This project aims to contribute significant improvements to the body of knowledge in a number of crucial areas relating to food deserts, cardiovascular disease prevention, and heart health education (Zwack et al., 2023). While previous research has delved into these areas separately, there is a distinct lack of comprehensive interventions that effectively combine efforts to address limited healthy food access and deliver culturally sensitive heart health education, particularly in Indigenous communities (Thomas et al., 2021). An innovative contribution to the literature is the project's integrated approach, which combines efforts to increase food access and provide culturally appropriate heart health education. By recognizing the interconnectedness of these challenges, the project provides a comprehensive model for addressing CVD risk in underserved populations (Thomas et al., 2021).

A sophisticated understanding of how to effectively offer health interventions in Indigenous communities while respecting their cultural traditions and values is sometimes lacking in existing studies. The project's focus on cultural sensitivity and specially designed interventions for Indigenous populations provide insightful information about the best ways to interact with and empower these groups (Parekh et al., 2022). This valuable knowledge from this particular project can inform future public health initiatives seeking to reduce health disparities among Indigenous groups.

In addition, this project aims to produce insightful data on how well community-based interventions like providing access to healthy food and providing customized education programs can lower the risk factors of heart, particularly in Indigenous populations (Thomas et al., 2021). The study intends to provide empirical data to the field by conducting thorough assessments of dietary patterns, lifestyle decisions, and heart health knowledge before and after applying interventions. Since the goal of this research is to generate solid information that can guide and influence future therapies and policies targeted at lowering the prevalence of CVD in Indigenous communities, it closely complies with the ethical criteria of research integrity and beneficence (NHMRC, 2018). Therefore, it can be said that by providing a comprehensive and culturally sensitive project approach, it not only adds to the body of academic literature but also offers useful advice for organizations working to promote heart health among Indigenous peoples and reduce health disparities.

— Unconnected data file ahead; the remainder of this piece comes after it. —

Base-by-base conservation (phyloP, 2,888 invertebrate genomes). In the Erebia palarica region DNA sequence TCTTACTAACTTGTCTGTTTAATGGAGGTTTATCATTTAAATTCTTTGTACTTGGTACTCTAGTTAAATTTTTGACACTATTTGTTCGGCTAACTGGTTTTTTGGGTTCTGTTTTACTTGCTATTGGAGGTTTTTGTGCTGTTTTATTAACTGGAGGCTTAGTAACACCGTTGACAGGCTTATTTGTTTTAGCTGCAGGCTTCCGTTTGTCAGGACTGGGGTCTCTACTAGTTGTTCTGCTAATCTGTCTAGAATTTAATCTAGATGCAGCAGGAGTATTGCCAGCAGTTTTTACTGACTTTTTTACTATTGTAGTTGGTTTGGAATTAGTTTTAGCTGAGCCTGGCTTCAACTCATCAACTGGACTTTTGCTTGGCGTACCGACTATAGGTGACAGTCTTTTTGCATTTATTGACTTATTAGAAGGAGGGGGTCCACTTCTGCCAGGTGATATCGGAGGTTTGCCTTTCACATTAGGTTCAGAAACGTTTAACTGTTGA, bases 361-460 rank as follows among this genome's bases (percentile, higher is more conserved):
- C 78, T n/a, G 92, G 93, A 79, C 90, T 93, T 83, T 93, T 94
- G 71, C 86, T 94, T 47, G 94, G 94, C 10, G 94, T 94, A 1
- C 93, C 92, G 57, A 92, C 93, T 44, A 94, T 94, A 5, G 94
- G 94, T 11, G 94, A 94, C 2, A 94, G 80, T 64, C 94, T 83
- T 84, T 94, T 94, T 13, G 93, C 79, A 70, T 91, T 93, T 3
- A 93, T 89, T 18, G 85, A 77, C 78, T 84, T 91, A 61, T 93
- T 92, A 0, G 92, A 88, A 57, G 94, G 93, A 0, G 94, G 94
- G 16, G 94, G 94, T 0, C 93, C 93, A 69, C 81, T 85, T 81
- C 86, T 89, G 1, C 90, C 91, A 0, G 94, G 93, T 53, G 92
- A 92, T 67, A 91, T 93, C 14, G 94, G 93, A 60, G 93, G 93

Aljuraiban, G. S., Gibson, R., Oude Griep, L. M., Okuda, N., Steffen, L. M., Van Horn, L., & Chan, Q. (2020). Perspective: the application of a priori diet quality scores to cardiovascular disease risk—a critical evaluation of current scoring systems. Advances in Nutrition , 11(1), 10-24.

Gomez-Delgado, F., Katsiki, N., Lopez-Miranda, J., & Perez-Martinez, P. (2021). Dietary habits, lipoprotein metabolism and cardiovascular disease: From individual foods to dietary patterns. Critical reviews in food science and nutrition , 61(10), 1651-1669.

Haynes, E., Walker, R., Mitchell, A. G., Katzenellenbogen, J., D'Antoine, H., & Bessarab, D. (2021). Decolonizing Indigenous health: Generating a productive dialogue to eliminate rheumatic heart disease in Australia. Social Science & Medicine , 277, 113829.

Kaiser, J., van Daalen, K. R., Thayyil, A., Cocco, M. T. D. A. R. R., Caputo, D., & Oliver-Williams, C. (2021). A systematic review of the association between vegan diets and risk of cardiovascular disease. The Journal Of Nutrition , 151(6), 1539-1552.

National Health and Medical Research Council (NHMRC), (2018). National Statement on Ethical Conduct in Human Research (2007).

Parekh, T., Xue, H., Cheskin, L. J., & Cuellar, A. E. (2022). Food insecurity and housing instability as determinants of cardiovascular health outcomes: a systematic review. Nutrition, Metabolism and Cardiovascular Diseases , 32(7), 1590-1608.

Seivwright, A. N., Callis, Z., & Flatau, P. (2020). Food insecurity and socioeconomic disadvantage in Australia. International Journal Of Environmental Research And Public Health , 17(2), 559.

Thomas, M. K., Lammert, L. J., & Beverly, E. A. (2021). Food insecurity and its impact on body weight, type 2 diabetes, cardiovascular disease, and mental health. Current Cardiovascular Risk Reports, 15, 1-9.

Zaman, S., MacIsaac, A. I., Jennings, G. L., Schlaich, M. P., Inglis, S. C., Arnold, R., ... & Bhindi, R. (2020). Cardiovascular disease and COVID‐19: Australian and New Zealand consensus statement. Medical Journal of Australia , 213(4), 182-187.

Zwack, C. C., Smith, C., Poulsen, V., Raffoul, N., & Redfern, J. (2023). Information needs and communication strategies for people with coronary heart disease: a scoping review. International Journal of Environmental Research and Public Health , 20(3), 1723.